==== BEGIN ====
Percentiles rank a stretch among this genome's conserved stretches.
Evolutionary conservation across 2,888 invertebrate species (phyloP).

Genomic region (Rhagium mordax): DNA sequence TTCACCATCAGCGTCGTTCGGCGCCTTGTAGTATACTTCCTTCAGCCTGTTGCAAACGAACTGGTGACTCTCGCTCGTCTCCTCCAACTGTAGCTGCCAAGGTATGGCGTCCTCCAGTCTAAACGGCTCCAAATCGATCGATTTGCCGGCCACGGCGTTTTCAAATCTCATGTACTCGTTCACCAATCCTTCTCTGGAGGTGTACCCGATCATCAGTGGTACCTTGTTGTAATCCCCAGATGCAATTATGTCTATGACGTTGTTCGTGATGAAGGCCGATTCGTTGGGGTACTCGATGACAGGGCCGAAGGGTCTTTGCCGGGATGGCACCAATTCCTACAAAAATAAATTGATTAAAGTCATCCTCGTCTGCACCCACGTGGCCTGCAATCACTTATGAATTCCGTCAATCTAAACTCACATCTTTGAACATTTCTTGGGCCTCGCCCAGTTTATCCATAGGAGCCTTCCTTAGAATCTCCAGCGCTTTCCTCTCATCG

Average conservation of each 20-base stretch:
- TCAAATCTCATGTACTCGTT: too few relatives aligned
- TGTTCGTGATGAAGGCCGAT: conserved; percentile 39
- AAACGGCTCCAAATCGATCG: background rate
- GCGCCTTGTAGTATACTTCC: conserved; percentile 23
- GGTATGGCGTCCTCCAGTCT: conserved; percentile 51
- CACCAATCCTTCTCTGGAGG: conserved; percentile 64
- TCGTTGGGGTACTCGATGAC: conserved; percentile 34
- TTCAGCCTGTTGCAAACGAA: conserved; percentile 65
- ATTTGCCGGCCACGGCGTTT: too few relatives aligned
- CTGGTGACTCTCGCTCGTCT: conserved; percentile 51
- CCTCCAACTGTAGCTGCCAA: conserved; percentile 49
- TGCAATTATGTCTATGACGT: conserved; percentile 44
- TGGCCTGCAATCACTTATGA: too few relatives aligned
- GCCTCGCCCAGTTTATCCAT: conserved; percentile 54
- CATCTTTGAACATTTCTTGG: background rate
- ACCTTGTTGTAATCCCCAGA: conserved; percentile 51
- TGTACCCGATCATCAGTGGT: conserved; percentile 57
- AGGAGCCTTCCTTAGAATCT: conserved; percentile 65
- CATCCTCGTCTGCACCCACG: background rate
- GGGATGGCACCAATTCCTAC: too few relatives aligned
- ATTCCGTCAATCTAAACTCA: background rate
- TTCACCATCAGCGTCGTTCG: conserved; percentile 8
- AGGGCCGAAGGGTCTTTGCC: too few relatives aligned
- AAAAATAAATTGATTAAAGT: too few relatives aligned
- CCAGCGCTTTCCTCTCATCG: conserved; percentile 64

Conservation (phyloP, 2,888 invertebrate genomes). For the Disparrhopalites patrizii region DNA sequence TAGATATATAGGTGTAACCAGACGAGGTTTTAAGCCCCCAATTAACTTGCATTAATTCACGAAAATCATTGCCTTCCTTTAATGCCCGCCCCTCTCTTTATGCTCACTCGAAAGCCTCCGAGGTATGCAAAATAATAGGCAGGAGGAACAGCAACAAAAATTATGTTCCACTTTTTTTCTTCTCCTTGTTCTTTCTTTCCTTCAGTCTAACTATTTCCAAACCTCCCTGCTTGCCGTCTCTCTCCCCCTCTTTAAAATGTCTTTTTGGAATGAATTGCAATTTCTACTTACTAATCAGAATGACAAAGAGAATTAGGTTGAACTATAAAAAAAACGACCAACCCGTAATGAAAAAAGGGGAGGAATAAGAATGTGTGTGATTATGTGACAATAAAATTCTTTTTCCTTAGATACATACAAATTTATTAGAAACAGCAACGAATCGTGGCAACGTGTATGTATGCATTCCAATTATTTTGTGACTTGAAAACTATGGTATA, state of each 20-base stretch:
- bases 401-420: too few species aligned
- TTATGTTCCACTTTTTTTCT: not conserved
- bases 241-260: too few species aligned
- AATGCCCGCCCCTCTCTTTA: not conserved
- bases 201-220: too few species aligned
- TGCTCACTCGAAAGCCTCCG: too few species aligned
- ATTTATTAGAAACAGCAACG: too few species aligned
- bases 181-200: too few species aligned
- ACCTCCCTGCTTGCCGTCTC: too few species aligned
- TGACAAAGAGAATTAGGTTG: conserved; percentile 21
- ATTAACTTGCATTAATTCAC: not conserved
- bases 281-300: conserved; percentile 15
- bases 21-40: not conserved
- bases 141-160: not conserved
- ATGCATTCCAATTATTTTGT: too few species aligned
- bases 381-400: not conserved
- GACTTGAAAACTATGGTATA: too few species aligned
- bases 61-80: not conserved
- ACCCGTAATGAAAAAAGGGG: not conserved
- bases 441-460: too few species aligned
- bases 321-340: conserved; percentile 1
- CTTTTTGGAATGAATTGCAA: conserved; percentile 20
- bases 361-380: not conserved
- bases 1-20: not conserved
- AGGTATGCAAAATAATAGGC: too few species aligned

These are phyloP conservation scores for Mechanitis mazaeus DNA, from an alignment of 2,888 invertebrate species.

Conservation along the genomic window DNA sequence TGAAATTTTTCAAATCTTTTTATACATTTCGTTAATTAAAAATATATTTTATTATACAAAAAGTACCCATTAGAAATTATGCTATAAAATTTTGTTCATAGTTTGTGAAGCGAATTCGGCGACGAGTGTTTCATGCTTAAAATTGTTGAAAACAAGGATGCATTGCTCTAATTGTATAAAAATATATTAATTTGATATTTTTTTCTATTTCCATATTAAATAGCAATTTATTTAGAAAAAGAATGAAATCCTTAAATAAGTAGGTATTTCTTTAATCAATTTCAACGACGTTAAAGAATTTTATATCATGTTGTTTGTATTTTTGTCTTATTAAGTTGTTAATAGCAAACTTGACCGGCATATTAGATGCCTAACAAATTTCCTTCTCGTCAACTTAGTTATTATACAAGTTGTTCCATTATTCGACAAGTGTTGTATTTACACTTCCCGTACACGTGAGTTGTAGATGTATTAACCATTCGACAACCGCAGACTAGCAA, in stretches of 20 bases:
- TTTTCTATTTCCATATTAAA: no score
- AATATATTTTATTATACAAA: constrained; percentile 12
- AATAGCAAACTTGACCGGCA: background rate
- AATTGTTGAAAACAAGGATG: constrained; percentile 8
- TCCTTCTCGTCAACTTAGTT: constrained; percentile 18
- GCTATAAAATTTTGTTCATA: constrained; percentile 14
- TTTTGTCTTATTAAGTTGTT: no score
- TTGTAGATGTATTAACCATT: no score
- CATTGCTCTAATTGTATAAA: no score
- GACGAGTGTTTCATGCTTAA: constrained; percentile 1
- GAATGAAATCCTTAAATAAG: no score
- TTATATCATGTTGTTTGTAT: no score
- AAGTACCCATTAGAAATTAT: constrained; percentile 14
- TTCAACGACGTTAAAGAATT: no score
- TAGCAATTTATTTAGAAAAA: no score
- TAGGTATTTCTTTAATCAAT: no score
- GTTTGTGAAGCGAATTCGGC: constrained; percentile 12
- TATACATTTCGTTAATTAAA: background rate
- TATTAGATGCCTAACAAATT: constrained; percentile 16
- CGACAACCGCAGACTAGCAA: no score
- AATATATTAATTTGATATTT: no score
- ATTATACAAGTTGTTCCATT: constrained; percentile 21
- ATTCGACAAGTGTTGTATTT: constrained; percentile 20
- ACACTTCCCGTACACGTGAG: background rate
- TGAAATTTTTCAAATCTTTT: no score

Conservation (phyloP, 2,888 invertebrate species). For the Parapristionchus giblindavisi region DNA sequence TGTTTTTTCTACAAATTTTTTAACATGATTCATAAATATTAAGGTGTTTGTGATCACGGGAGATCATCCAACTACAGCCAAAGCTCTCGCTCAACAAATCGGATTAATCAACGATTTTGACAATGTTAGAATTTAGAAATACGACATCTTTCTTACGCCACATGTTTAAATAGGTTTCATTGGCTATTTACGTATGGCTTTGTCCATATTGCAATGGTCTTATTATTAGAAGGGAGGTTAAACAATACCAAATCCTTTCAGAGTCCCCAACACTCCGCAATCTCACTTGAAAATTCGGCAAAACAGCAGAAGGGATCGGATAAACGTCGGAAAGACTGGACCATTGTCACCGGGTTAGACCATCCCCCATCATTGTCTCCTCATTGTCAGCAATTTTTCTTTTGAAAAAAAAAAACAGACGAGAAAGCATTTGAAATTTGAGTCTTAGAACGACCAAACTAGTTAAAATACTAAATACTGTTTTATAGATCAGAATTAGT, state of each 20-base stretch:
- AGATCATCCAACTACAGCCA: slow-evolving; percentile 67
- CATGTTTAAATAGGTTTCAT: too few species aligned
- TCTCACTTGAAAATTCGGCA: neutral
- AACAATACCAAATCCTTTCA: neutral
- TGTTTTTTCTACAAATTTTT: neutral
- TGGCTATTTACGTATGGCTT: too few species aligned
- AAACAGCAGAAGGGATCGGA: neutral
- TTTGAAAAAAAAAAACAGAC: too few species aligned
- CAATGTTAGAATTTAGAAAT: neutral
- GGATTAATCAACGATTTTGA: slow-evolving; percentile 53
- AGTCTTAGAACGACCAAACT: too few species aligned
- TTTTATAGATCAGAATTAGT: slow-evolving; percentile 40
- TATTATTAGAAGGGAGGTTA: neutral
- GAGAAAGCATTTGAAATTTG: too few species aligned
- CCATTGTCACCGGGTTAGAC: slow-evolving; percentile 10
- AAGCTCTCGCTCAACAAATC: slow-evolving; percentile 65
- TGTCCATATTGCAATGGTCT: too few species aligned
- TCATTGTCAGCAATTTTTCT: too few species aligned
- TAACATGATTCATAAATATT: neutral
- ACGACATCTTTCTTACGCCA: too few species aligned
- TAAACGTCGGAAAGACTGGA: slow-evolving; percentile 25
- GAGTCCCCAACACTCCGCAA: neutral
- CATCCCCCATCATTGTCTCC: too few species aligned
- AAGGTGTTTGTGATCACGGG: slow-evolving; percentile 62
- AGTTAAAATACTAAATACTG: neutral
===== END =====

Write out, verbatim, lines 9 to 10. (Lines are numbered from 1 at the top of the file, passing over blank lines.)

- GGTATGGCGTCCTCCAGTCT: conserved; percentile 51
- CACCAATCCTTCTCTGGAGG: conserved; percentile 64